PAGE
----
"2. Let us take a survey of the vegetables which grow out of the earth, with the brute animals which are found on the surface of it, and we shall find more reasons to conclude that man the chief inhabitant, is not such as he came first out of his Maker's hand.
"It must be granted here again, that the wisdom and goodness of the Creator are amazingly displayed, in the animal and the vegetable world, beyond the utmost reach of our thoughts or praises. But still we may have leave to inquire, whether if man had continued innocent, among the numerous herbs and flowers fitted for his support and delight, any plants or fruits of a malignant, mortal nature,
would have grown out of the earth, without some plain mark or caution set upon them? (p. 21.)
"Can we suppose that among the roots, herbs, and trees good for food, the great God would have suffered mischief, malady, and deadly poison, to spring up here and there, without any sufficient distinction, that man might know how to avoid them? This is the case in our present world: disease, anguish, and death, have entered into the bowels and veins of multitudes, by an innocent and fatal mistake of these pernicious things, for proper food.
"There was indeed the Tree of Knowledge in Paradise. But man was expressly cautioned against it. And certainly had he continued holy, no poisonous plant would have been suffered to grow on the earth, without either some natural mark set upon it, or some divine caution to avoid it, (p. 22.) "Proceed to the animal world. There are many creatures indeed, which serve the use or pleasure of man. But are there not many other sorts, which he is neither able to govern, nor to resist? And by which all his race are exposed, whenever they meet them, to wounds, and anguish, and death? (p. 23.)
“If man had not sinned, would there have been in the world any such creatures as bears and tygers, wolves and lions, animated with such fierceness and rage, and armed with such destructive teeth and talons? Would the innocent children of men, have ever been formed, to be the living prey of these devourers? Were the life and limbs of holy creatures, made to become heaps of agonizing carnage. Or would their flesh and bones have been given up to be crushed and churned between the jaws of panthers and leopards, sharks and crocodiles? Let brutes be content to prey on their fellow brutes, but let man be their lord and ruler.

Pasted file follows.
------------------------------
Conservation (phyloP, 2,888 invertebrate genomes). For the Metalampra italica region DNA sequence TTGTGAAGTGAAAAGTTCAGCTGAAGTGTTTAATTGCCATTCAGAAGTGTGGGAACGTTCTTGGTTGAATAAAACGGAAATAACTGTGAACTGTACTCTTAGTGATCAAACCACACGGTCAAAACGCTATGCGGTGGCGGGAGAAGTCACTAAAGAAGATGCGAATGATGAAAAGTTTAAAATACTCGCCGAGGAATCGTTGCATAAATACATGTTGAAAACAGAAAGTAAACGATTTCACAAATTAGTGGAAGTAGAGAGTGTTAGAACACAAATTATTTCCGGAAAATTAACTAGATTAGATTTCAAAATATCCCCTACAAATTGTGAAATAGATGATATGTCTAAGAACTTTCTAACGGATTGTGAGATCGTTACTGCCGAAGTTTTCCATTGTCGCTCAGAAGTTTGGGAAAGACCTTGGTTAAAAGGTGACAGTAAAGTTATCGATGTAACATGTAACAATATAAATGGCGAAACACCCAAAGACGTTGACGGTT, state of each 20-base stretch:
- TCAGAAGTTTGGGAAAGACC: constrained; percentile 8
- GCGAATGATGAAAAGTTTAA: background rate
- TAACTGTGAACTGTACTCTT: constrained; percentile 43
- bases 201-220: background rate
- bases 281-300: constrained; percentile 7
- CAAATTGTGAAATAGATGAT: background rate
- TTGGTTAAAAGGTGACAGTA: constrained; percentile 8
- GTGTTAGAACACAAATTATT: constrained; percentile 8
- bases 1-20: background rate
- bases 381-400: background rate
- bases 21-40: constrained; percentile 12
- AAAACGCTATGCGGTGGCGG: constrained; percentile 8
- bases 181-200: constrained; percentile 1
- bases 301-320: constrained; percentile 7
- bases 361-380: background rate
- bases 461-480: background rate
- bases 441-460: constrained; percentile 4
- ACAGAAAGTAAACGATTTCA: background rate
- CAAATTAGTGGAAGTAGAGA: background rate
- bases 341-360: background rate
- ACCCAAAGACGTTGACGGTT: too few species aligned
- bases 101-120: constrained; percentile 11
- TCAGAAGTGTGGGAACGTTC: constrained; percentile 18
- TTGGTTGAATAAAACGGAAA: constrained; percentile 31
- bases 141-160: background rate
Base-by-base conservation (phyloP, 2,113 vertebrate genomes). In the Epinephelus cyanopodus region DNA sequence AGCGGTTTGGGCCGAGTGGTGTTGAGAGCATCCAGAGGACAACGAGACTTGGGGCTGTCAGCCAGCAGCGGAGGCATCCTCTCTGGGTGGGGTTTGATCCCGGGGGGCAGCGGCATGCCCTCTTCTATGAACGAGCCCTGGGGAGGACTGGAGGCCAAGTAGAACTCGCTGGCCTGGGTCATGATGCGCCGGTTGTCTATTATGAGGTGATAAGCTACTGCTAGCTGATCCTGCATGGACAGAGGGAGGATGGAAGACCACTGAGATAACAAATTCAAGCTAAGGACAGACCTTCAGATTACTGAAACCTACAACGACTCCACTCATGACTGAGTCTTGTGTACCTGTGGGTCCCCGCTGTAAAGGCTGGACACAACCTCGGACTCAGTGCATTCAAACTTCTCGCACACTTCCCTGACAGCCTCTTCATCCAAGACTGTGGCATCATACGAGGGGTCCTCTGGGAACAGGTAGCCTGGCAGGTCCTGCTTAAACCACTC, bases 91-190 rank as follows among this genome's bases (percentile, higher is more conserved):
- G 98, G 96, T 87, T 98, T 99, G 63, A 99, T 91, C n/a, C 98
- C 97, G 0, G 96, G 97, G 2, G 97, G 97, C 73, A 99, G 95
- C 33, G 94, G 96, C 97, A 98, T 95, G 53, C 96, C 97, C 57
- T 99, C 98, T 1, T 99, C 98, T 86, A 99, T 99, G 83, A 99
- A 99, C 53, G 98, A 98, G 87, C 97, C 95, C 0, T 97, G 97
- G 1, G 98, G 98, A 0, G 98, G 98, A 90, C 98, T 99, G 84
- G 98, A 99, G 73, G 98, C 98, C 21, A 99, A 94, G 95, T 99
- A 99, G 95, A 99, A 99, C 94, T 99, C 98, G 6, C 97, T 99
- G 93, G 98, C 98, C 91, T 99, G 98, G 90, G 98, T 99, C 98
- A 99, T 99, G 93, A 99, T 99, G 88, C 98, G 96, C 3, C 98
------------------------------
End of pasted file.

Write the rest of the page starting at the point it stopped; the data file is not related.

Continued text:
"If man were not fallen, would there have been so many tribes of the serpent-kind, armed with deadly venom? Would such subtle and active mischiefs have been made and sent to dwell in a world of innocents? And would the race of all these murderers and destructive animals, have been VOL. XIV.
propagated for six thousand years, in any province of God's dominion, had not its rational inhabitants been in rebellion against God? (p. 24.)
"What are the immense 'flights of locusts which darken the sky, and lay the fields desolate? What are the armies of hornets or musquetoes, that frequently make a pleasant land almost intolerable? If they are found in the heats of Africa, and of the East and West-Indies, one would think they should not infest the Polar regions, if the Creator had not designed them for a scourge to the nations on all sides of the globe.
"What are the innumerable host of caterpillars but so many messengers of the anger of God against a sinful race! And since we can neither resist nor subdue them, we may certainly infer, that we are not now such favourites of heaven, as God at first made us. (p. 25.)
"The troublesome and pernicious tribes of animals, both of larger and smaller size, which are fellow commoners with us on this great globe, together with our impotence to prevent or escape their mischiefs, is a sufficient proof that we are not in the full favour and love of the God that made us, and that he has quartered his armies, his legions among us, as princes do in a rebellious province.
"It is true all these are trials for man during his state of probation. But a state of probation for innocent man would not have included death; much less a violent and bloody, or a lingering and painful death. Accordingly, our return to dust is mentioned by Moses as a curse of God for the sin of man. And when once life is forfeited by all mankind, then a painful death may properly become a part of the further trial of such creatures as are to rise again: and any pious sufferers may be rewarded by a happy resurrection. But a painful death could never be måde a part of the trial of innocent creatures, who had never forfeited life, nor were ever legally subjected to death. (p. 26, 27.)* 66 Upon the whole, therefore, such noxious and destructive plants and animals, could not be made to vex and